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Dolphin Death Spike in Gulf of Mexico Spurs Investigation (1)

June 14, 2019, 7:27 PMUpdated: June 14, 2019, 8:35 PM

U.S. government scientists are investigating whether freshwater flushing through a Mississippi River spillway is contributing to an unusually high number of dolphin deaths in the Gulf of Mexico.

Nearly 280 bottlenose dolphins have been stranded since Feb. 1 along the coast from Louisiana to the Florida Panhandle—three times the usual number, the National Oceanic and Atmospheric Administration said June 14.

All but a handful died, according to NOAA. Mississippi recorded the highest number of strandings, with 121, followed by 87 in Louisiana.

It’s unclear exactly what is killing the dolphins, but NOAA scientists said they were concerned freshwater from extreme flooding farther upstream was contributing to the death toll. Lingering health effects from the 2010 Deepwater Horizon oil spill may also be making the dolphins more vulnerable to environmental changes, such as lower salinity, they said.

Skin Lesions Found

Some dolphins had skin lesions indicating freshwater exposure, said Erin Fougeres, the Southeast regional marine mammal stranding program administrator for NOAA Fisheries.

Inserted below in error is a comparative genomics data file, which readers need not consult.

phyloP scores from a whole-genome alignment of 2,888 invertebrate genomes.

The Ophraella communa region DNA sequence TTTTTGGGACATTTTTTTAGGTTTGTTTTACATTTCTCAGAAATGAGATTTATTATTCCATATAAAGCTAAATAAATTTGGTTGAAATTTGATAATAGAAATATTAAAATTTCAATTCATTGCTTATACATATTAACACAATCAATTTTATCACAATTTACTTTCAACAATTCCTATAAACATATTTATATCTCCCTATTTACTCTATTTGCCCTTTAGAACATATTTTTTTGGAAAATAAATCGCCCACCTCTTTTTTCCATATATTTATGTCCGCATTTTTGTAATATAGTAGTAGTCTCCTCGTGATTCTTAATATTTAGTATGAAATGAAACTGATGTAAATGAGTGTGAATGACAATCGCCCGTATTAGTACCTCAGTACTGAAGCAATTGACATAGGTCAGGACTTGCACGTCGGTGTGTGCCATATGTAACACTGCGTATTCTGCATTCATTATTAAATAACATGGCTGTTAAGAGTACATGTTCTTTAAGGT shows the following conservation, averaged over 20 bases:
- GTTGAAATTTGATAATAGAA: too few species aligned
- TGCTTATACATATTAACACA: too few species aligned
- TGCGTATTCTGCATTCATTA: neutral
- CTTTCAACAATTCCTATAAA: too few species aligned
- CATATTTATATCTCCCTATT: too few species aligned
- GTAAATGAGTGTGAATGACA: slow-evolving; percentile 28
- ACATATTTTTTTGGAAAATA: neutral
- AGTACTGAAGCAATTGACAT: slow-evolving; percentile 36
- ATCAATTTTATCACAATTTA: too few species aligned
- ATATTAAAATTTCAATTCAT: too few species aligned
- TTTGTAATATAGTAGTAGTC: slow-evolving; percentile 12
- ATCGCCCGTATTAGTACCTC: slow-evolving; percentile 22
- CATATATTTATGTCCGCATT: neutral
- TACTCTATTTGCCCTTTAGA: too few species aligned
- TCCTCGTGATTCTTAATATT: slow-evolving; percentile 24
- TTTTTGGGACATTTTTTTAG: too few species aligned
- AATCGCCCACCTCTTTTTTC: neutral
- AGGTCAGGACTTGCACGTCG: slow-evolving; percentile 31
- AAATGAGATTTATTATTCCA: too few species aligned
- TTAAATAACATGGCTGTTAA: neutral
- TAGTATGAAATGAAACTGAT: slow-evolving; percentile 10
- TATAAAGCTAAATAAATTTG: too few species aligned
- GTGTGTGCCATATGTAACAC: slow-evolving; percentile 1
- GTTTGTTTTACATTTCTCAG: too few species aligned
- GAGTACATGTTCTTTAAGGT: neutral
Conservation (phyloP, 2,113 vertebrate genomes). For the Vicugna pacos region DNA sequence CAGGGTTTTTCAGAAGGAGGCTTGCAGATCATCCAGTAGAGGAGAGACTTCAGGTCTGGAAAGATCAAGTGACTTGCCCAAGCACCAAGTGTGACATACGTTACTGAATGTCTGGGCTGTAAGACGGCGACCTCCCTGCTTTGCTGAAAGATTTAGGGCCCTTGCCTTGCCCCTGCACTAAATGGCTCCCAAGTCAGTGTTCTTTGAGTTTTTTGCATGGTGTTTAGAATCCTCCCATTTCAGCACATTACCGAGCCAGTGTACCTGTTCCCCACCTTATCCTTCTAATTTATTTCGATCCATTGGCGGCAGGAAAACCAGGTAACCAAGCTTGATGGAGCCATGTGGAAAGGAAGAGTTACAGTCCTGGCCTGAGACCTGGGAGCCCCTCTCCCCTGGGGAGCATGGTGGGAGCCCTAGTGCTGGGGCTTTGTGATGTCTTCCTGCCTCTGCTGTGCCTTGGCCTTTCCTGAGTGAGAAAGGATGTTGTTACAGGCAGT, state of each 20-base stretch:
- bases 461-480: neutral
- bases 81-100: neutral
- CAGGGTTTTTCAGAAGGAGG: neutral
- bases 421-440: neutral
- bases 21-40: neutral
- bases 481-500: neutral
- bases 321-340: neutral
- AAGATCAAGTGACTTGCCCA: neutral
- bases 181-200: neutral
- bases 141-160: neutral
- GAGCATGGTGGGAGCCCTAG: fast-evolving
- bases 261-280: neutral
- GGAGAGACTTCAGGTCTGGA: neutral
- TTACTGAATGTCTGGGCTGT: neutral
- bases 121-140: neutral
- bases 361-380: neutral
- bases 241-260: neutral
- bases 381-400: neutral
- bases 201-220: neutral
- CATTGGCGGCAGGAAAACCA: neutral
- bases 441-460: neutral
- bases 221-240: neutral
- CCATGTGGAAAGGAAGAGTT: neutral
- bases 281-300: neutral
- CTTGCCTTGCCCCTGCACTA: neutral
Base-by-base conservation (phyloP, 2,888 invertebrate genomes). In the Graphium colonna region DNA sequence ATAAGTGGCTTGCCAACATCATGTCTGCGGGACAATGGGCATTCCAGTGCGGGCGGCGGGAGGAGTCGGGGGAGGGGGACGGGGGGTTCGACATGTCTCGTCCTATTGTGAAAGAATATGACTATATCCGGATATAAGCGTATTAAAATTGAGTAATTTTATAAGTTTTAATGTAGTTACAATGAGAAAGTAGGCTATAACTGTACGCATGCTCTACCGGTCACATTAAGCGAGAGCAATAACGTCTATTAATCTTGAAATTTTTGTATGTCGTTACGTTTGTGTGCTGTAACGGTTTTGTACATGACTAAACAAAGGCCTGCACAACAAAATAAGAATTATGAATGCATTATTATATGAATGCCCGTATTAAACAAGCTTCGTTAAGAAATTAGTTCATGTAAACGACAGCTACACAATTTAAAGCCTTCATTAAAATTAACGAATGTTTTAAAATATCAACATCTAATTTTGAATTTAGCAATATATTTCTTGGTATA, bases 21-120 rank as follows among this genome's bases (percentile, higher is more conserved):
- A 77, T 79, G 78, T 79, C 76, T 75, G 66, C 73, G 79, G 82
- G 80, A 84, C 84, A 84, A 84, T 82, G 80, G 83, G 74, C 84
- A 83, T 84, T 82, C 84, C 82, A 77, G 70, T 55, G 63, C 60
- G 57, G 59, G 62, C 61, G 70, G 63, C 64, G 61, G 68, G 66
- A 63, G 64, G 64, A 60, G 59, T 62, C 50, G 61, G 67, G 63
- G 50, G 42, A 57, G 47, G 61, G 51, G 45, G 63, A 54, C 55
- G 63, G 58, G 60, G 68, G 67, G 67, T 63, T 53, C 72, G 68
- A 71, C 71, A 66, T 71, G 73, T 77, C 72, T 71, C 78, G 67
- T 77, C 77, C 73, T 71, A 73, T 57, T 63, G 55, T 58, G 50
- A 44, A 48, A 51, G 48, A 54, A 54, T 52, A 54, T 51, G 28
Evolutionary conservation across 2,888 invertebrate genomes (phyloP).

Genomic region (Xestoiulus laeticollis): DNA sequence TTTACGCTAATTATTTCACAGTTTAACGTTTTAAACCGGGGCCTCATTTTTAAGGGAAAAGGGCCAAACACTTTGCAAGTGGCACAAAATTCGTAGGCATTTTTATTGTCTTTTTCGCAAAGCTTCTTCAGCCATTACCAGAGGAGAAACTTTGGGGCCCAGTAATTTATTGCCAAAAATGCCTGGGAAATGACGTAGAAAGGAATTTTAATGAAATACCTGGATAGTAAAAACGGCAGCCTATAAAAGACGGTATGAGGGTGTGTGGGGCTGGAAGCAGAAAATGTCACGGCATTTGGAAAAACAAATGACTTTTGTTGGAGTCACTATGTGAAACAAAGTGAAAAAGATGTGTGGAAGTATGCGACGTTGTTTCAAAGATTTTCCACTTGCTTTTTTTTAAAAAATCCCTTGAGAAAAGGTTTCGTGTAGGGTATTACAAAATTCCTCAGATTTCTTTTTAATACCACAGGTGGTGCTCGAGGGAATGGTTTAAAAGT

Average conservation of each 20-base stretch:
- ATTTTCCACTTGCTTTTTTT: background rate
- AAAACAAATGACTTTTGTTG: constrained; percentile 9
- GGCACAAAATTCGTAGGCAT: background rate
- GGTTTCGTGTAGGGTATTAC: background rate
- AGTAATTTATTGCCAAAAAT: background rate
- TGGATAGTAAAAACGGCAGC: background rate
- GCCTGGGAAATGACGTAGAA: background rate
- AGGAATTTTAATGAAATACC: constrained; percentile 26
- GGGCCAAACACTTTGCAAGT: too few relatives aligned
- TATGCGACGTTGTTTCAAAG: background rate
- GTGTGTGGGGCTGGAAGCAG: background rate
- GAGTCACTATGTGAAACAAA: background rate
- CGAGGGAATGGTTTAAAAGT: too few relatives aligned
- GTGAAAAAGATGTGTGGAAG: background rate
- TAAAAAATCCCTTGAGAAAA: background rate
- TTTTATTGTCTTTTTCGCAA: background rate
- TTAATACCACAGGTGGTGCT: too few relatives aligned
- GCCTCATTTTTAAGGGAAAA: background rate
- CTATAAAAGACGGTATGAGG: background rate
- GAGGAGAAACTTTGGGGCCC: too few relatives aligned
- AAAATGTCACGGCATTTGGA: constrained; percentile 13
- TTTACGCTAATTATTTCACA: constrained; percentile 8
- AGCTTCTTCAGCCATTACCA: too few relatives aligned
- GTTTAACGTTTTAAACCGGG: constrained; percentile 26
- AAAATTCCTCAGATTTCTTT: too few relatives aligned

It’s not uncommon to see dolphins with these lesions in the spring, as freshwater from melting snows or heavy rains and flooding lowers salinity in their habitat in the northern gulf, according to NOAA.

However, a heavier volume of freshwater has been spilling into gulf waters this year, after an extremely wet winter and spring across the central U.S. To reduce pressure on the levees around New Orleans, authorities opened the Bonnet Carre spillway in Louisiana, sending freshwater through Lake Pontchartrain into the Mississippi Sound.

“We are concerned about the low salinity, what could potentially be draining into the water with the low salinity,” Fougeres said in a call with reporters. “We’re also concerned about some of the more indirect impacts to the dolphins, such as alternations in the prey that they might normally be feeding on.”

The agency has declared an unusual mortality event, a designation triggered by unexpected, significant die-offs of marine mammals. Red tide algal blooms and a viral infection have been blamed for other dolphin die-offs along the Gulf Coast since 1991.

The effects of the oil spill were blamed for an unusual mortality event that lasted from March 2010 through July 2014 and killed about 975 bottlenose dolphins, according to NOAA.

(Recasts fourth paragraph to clarify that scientists believe freshwater from extreme flooding farther upstream is most likely cause. )

To contact the reporter on this story: Jennifer Kay in Miami at jkay@bloomberglaw.com

To contact the editors responsible for this story: Gregory Henderson at ghenderson@bloombergenvironment.com; Chuck McCutcheon at cmccutcheon@bloombergenvironment.com